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Causes of World War I

classroom in action

This video shows a 9th-grade history class applying new knowledge about causal reasoning to the question of whether two bullets were, in fact, responsible for the start of World War I. The instructor builds on the previous lesson on historical causality to help his mixed-ability students (categorized as Gifted and Talented) examine their previous understandings of the origins of World War I. (See the the classroom video.) The students make diagrams representing the causes of the war, using specific vocabulary to describe historical change. Ultimately, they come to rich and complex historical understandings of multiple causality and why WWI happened.

The video provides examples of two promising practices:

  • Using concrete instructional strategies to help students to consider different kinds of historical causes and the relationships among them
  • Developing students' repertoire of change-related vocabulary to support more sophisticated understandings of historical change
Transferring Knowledge

The lesson begins with the instructor recalling the story of Alphonse the Camel that served as the focal point of the previous lesson. He asks students to draw diagrams of how specific causes came together to cause the camel's death. After completing this task, students are asked to apply this same sort of thinking to the causes of World War I.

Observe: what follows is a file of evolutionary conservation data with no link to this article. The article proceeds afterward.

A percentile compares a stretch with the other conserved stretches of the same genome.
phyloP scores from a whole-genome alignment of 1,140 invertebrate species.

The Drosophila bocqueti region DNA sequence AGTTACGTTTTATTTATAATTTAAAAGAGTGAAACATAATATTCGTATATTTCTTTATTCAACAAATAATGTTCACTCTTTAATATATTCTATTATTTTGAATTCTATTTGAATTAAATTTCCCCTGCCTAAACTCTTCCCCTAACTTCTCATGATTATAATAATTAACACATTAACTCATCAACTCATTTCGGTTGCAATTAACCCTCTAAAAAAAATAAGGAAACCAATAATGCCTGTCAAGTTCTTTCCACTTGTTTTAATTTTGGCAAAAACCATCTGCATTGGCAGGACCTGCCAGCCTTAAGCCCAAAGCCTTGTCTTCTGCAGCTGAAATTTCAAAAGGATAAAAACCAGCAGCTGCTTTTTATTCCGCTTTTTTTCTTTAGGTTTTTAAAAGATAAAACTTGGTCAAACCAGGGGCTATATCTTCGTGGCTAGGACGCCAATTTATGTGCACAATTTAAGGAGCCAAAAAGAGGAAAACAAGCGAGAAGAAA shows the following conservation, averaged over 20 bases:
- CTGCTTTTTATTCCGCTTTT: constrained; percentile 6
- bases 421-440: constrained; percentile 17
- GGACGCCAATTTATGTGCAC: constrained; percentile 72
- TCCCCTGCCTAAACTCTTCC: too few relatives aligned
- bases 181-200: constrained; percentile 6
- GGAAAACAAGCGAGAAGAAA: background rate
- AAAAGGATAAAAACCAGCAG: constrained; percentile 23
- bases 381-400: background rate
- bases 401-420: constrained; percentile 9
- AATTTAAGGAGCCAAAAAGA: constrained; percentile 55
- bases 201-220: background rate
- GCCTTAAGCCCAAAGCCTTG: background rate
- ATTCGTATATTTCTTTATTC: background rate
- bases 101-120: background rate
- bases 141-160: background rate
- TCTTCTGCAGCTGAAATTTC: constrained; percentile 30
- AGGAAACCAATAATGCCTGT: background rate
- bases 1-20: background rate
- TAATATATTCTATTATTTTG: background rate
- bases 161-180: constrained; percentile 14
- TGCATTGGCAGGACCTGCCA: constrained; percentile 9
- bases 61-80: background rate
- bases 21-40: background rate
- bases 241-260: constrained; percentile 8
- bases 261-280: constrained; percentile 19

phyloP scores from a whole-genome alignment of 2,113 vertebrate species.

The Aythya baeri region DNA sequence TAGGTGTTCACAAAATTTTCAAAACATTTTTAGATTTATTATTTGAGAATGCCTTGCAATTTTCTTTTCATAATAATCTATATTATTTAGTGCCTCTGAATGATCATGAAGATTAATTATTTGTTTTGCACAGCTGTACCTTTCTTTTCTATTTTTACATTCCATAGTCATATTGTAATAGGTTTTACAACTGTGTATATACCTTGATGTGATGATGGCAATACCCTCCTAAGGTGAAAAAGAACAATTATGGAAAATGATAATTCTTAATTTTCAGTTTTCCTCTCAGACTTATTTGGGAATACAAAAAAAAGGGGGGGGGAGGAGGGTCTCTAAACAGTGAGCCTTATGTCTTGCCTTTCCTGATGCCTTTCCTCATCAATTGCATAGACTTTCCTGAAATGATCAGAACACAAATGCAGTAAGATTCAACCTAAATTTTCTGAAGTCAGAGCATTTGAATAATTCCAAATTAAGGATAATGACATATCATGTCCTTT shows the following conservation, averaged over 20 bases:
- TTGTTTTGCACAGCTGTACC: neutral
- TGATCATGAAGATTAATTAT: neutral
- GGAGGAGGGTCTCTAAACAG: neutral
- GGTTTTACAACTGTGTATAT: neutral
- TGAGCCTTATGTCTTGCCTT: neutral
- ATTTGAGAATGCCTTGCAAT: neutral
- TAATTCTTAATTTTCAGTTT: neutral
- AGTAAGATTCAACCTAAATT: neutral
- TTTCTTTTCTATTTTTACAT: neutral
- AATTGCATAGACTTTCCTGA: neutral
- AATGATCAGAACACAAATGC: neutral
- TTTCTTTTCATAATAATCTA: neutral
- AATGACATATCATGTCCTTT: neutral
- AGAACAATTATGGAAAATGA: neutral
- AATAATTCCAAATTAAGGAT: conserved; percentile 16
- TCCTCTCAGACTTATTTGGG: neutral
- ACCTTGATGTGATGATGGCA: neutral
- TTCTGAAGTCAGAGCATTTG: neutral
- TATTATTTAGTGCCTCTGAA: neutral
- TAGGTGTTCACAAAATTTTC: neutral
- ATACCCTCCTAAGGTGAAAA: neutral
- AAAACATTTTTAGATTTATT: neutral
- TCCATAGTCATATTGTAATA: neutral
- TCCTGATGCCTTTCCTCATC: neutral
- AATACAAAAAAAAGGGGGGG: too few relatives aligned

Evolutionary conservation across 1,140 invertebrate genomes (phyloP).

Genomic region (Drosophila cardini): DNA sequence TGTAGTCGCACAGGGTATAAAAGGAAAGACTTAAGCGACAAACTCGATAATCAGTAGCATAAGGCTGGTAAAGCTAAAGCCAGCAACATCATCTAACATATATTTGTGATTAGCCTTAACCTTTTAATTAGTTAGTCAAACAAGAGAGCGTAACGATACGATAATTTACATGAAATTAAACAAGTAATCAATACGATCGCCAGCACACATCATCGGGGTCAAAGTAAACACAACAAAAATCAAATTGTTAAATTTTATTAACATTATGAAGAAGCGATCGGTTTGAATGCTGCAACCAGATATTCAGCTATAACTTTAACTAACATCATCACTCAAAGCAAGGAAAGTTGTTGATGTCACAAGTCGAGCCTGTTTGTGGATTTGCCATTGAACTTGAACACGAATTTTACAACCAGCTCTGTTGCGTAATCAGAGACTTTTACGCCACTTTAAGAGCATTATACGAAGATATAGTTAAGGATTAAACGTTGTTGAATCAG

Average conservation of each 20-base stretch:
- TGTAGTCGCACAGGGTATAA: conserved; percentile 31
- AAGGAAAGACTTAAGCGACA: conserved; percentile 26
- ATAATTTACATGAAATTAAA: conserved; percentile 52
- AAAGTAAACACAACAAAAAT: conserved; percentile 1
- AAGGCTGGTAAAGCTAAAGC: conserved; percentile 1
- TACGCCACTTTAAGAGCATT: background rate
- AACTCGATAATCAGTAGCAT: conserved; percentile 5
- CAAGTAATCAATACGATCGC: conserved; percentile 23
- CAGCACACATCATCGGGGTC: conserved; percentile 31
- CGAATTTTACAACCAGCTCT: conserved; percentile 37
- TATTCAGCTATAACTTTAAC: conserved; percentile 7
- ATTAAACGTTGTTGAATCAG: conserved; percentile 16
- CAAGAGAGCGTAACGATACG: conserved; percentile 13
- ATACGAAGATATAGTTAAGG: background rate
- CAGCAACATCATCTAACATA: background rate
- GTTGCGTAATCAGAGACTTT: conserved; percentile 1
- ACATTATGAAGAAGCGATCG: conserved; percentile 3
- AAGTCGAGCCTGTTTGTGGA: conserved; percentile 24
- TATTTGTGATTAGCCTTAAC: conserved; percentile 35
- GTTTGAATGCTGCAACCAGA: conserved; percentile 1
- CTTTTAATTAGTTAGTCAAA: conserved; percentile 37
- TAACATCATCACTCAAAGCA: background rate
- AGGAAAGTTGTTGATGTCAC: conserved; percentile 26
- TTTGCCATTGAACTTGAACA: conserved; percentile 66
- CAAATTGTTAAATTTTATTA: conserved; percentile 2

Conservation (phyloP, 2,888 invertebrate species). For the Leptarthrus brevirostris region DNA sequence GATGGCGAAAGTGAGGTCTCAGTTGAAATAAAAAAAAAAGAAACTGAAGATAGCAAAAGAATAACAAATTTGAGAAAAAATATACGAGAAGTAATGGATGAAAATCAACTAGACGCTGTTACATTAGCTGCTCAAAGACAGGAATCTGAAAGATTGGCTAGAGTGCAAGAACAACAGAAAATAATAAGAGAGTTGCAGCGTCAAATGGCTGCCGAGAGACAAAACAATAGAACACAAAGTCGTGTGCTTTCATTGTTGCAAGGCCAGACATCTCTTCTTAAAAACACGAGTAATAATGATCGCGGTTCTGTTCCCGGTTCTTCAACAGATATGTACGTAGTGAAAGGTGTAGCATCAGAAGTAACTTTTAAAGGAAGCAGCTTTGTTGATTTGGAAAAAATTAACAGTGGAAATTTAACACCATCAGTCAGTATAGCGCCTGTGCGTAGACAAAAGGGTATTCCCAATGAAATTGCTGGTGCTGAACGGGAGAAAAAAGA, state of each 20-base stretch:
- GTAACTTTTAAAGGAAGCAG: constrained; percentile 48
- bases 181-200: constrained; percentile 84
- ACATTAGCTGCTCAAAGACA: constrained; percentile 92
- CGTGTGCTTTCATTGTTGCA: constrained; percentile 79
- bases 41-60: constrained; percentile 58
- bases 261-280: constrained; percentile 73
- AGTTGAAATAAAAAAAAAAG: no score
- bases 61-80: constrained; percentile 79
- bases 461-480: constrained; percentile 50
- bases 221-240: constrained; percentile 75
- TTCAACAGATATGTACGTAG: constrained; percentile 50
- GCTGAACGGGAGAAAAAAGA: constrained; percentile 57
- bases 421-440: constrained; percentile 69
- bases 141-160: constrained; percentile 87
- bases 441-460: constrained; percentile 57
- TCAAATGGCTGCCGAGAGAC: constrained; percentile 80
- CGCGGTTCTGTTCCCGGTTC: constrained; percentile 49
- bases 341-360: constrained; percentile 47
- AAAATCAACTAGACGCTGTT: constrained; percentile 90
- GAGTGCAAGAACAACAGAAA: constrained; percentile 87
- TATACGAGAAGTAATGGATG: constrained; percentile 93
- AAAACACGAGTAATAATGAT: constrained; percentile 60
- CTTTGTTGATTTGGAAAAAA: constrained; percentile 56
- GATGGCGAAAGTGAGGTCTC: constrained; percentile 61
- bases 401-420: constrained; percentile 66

Rethinking the Origins of the War

Each group of students gets two sets of note cards. One set contains specific change-oriented words that help describe the relationships among historical causes (for example, provoked, accelerated, contributed). Another set contains the various causes of World War I (for example, nationalism, Austria-Hungary attacks Serbia). Students are then asked to arrange their cards on the table in a way that explains the origins of the war. Previously, students have written essays analyzing whether the assassination of Franz Ferdinand caused the war. By revisiting the war's outbreak after the lesson in multiple causality, the teacher hopes that students will construct more sophisticated explanations than they were able to do while writing their essays.

What's New?

By asking students to create diagrams representing the interplay between multiple causes, this lesson goes beyond generating simple lists of historical causes. Further, by providing them with particular vocabulary for discriminating between historical causes, it helps students construct and comprehend sophisticated, nuanced narratives describing the origins of World War I.

This is a great activity.

This is a great activity.

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